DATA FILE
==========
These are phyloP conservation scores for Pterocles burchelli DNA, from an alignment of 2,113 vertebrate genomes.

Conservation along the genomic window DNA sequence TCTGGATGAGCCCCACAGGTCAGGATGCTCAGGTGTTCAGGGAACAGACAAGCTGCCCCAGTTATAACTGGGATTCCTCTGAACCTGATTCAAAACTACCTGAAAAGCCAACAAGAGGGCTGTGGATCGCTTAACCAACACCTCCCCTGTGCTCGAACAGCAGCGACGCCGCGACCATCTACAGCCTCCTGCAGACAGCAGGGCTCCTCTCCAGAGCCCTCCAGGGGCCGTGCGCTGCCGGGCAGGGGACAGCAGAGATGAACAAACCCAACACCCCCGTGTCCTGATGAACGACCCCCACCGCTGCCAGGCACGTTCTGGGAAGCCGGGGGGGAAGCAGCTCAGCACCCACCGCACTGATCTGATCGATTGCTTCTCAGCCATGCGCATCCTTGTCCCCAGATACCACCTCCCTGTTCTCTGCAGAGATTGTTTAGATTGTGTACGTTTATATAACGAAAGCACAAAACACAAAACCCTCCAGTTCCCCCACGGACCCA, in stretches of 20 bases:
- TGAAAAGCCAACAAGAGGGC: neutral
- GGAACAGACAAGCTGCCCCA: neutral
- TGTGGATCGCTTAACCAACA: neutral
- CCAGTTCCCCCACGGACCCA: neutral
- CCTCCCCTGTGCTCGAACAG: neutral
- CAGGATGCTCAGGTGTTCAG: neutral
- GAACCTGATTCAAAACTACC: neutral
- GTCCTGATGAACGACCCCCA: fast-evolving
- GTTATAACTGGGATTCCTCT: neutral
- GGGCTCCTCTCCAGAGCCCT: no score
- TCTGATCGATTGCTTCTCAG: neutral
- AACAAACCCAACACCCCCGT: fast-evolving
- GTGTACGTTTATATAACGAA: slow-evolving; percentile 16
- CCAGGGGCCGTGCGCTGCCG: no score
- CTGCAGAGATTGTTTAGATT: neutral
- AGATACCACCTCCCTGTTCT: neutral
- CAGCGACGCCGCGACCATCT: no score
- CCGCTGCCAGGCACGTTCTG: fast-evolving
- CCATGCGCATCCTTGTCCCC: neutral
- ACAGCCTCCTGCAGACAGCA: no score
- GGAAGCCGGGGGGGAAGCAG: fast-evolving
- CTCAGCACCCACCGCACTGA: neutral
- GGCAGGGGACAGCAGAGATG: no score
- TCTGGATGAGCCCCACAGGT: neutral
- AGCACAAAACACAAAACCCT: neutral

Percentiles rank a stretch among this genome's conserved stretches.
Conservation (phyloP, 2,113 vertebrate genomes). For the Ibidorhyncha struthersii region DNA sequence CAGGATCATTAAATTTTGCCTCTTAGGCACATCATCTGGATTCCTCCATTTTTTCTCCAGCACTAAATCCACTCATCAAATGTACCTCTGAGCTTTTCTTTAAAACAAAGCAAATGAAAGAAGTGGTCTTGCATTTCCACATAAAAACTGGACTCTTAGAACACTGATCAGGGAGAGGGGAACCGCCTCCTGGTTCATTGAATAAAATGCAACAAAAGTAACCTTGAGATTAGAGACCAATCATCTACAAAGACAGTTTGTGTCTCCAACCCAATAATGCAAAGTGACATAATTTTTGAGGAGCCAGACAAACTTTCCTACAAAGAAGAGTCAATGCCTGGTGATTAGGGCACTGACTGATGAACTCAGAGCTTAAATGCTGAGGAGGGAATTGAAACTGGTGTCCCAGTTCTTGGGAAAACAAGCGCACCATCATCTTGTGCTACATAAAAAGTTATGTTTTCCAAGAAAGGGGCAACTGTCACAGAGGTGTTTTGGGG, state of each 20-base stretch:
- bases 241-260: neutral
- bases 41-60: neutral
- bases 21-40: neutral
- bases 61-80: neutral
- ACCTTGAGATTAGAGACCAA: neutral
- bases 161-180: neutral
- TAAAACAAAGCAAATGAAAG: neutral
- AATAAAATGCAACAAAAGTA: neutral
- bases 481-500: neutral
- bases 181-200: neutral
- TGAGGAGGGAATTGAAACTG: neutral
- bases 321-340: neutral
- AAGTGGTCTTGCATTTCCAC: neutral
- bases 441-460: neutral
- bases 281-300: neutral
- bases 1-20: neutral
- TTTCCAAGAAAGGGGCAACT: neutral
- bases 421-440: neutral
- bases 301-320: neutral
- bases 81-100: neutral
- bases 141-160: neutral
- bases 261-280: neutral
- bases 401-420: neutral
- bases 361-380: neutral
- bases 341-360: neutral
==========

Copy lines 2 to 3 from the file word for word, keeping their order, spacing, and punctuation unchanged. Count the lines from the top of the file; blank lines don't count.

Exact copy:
Conservation along the genomic window DNA sequence TCTGGATGAGCCCCACAGGTCAGGATGCTCAGGTGTTCAGGGAACAGACAAGCTGCCCCAGTTATAACTGGGATTCCTCTGAACCTGATTCAAAACTACCTGAAAAGCCAACAAGAGGGCTGTGGATCGCTTAACCAACACCTCCCCTGTGCTCGAACAGCAGCGACGCCGCGACCATCTACAGCCTCCTGCAGACAGCAGGGCTCCTCTCCAGAGCCCTCCAGGGGCCGTGCGCTGCCGGGCAGGGGACAGCAGAGATGAACAAACCCAACACCCCCGTGTCCTGATGAACGACCCCCACCGCTGCCAGGCACGTTCTGGGAAGCCGGGGGGGAAGCAGCTCAGCACCCACCGCACTGATCTGATCGATTGCTTCTCAGCCATGCGCATCCTTGTCCCCAGATACCACCTCCCTGTTCTCTGCAGAGATTGTTTAGATTGTGTACGTTTATATAACGAAAGCACAAAACACAAAACCCTCCAGTTCCCCCACGGACCCA, in stretches of 20 bases:
- TGAAAAGCCAACAAGAGGGC: neutral